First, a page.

In the USA they celebrate Independence Day, the day in 1776 that 13 colonies of the American mainland declared independence from the Kingdom of Great Britain. It would take centuries for that nation to ban slavery, to stop the dispossession of its native inhabitants, and for the nation to rise as a super power. However Americans today recognise this as the most defining day in the history of the United States of America.
In France they celebrate Bastille Day, the day in 1789 where enraged Parisian citizens stormed the fortress prison known as the Bastille, turning the tide of the revolution. What ensued was the infamous ‘Terror’ that saw thousands executed, including the actual leaders of the revolution. Napoleon would go on to annex most of Europe in military conquest and the French Empire would colonise much of the world in brutally oppressive fashion. Paris fell to Hitler and it eventually lost its empire. Yet the French people today recognise this as the most defining day in the history of the French Republic.
In Australia we celebrate Australia Day, the day in 1788 that a fleet of ships carrying convicts from the British Empire arrived in Sydney Harbour. The majority of the men and women on that ship were the down trodden and forsaken from England or political prisoners from throughout its Empire. They had been transported against their will to a land they knew nothing about. The decades that followed would be filled with near starvation, intolerable hardship, and occasional mutiny. For the indigenous on the shore that witnessed their arrival it would signal the beginning of the demise of their ancient culture and bring them to the edge of annihilation. Yet for all Australians today, this is the most defining day in the history of Australia.
The debate around our national day confuses what we are celebrating. We are not glorifying the history of that day, we are celebrating what has become of us since that day.
No Australian raises a beer to the convict, shackled and ragged as he was led upon the shore against his will, in fact we are taught of the tragedy and injustice that brought him there. No Australian pauses to remember the aristocratic English officer who no doubt treated his captives with contempt and thought very little of the very country we now call home. There were no heroes that day that we glorify, and no great ideals upon which this nation was founded upon. But something special happened that day that is simply too important to ignore.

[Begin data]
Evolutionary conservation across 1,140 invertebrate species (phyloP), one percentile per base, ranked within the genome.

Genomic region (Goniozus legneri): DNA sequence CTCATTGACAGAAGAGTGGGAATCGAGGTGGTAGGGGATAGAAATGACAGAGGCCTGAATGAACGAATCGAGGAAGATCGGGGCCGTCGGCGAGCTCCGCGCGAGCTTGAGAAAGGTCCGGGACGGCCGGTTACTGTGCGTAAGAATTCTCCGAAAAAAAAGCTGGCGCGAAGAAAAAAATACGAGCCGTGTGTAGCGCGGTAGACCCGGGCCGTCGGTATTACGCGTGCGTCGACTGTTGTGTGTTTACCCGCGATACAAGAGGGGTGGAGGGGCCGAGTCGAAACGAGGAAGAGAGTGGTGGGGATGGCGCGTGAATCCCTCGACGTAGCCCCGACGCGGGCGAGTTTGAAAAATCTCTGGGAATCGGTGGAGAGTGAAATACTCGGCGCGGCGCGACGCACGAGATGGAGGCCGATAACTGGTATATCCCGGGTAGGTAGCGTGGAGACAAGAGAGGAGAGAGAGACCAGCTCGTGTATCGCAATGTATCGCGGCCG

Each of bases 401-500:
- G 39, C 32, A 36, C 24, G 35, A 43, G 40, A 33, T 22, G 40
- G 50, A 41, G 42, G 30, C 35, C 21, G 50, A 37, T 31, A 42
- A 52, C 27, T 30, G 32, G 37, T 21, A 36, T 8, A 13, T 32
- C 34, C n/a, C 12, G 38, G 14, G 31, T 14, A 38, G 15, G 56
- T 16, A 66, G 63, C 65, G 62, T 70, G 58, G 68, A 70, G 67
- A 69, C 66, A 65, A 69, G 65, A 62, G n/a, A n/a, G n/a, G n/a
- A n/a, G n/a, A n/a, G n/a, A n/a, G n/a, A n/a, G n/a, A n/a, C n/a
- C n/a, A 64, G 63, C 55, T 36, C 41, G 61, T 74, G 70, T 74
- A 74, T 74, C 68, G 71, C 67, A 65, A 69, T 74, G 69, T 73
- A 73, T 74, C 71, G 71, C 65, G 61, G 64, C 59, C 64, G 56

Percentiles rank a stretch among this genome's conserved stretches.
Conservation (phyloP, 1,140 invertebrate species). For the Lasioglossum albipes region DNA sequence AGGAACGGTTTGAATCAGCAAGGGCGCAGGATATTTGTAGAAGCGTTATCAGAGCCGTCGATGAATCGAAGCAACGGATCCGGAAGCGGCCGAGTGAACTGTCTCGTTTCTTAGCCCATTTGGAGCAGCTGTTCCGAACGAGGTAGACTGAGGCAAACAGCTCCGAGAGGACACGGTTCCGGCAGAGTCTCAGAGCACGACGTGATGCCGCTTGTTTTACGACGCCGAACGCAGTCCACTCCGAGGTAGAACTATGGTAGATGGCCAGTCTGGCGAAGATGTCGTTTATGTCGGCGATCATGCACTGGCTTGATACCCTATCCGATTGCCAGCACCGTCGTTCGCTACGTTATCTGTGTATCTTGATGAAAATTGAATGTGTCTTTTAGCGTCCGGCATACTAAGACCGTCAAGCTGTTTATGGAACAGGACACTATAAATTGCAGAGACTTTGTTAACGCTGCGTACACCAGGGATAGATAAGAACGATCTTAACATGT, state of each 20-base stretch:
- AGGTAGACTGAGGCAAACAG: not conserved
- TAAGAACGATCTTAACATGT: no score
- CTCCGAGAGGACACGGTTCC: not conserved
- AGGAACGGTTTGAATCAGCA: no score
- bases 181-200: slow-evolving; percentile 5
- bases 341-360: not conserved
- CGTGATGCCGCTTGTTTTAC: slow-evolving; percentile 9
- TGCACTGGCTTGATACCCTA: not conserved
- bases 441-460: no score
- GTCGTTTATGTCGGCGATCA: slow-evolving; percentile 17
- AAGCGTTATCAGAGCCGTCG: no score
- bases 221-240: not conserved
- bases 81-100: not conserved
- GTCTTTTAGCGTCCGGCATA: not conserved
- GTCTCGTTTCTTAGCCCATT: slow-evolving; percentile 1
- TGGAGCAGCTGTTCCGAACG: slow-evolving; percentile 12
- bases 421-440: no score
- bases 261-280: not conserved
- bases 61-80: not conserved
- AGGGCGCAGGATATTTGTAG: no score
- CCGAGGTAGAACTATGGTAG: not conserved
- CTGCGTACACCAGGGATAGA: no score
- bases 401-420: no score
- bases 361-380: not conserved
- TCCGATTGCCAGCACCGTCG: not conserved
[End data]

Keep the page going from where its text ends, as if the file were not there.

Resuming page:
On the 26th January 1788, this island continent inherited hundreds of years of English common law and the foundations of the Westminster System of Parliamentary Democracy. These two factors alone are the single greatest reasons behind the success of the Australian nation today.
Our wealth, our stability, our cherished peace, all are due to the fact that our nation inherited these systems of governance on this day.
Just like the rest of the world, we would spend centuries evolving our morality, making mistakes, learning what is right and what is wrong, and we are still learning today. The 26th January 1788 was not the greatest day in our history, it was the day in which our path to greatness began.
There is simply no other day in Australia’s history that could be considered in the same class in terms of the manner in which it has defined us. The only day that comes close in importance is the founding of the commonwealth which finds us awkwardly double parked on New Years Day.
I recognise that we as a people need to be aware of the tragedy that has befallen the indigenous people of this land. There needs to be a day of reflection, commemoration, and proclamation. I strongly support the need for this. But this should not be conflated with the purpose of Australia Day, a day of broad national celebration for our democracy and community. I believe a national holiday, in lieu of the Queen’s Birthday perhaps (which no one actually celebrates) should be set aside to specifically focus on the world’s oldest culture and its amazing history. I do not see why the push for an indigenous day of recognition needs to come at the expense of one of our most cherished national holidays.
Australia Day has never been a day of solemn reflection; it has always been a celebration of the nation as we stand today. Any attempt to redefine how Australians should celebrate Australia Day will invariably lead to a divisive resentment.
Moving the date risks turning Australia Day into a martyr for nationalists instead of the day of unity we strive to make it now. It will be perceived as a massive over reach in the name of political correctness and become a rallying cry of the far right. It won't erase Australia Day, it will hand it on a silver platter to those groups who currently misuse it as a day of misplaced nationalism.
Across the country countless events and traditions have been built up especially for this time of year. Moving the holiday to an arbitrary and meaningless day would not erase our history, if anything it instead chooses to ignore our history, something Australia Day has never sought to do.
You see since that day in 1788, a handful of Convicts, a stoic few members of the Indigenous population, and millions of immigrants from around the world looking for a better life, would eventually come together and, against all the odds, slowly build one of the greatest nations in the world. This, I believe, is a reason to celebrate.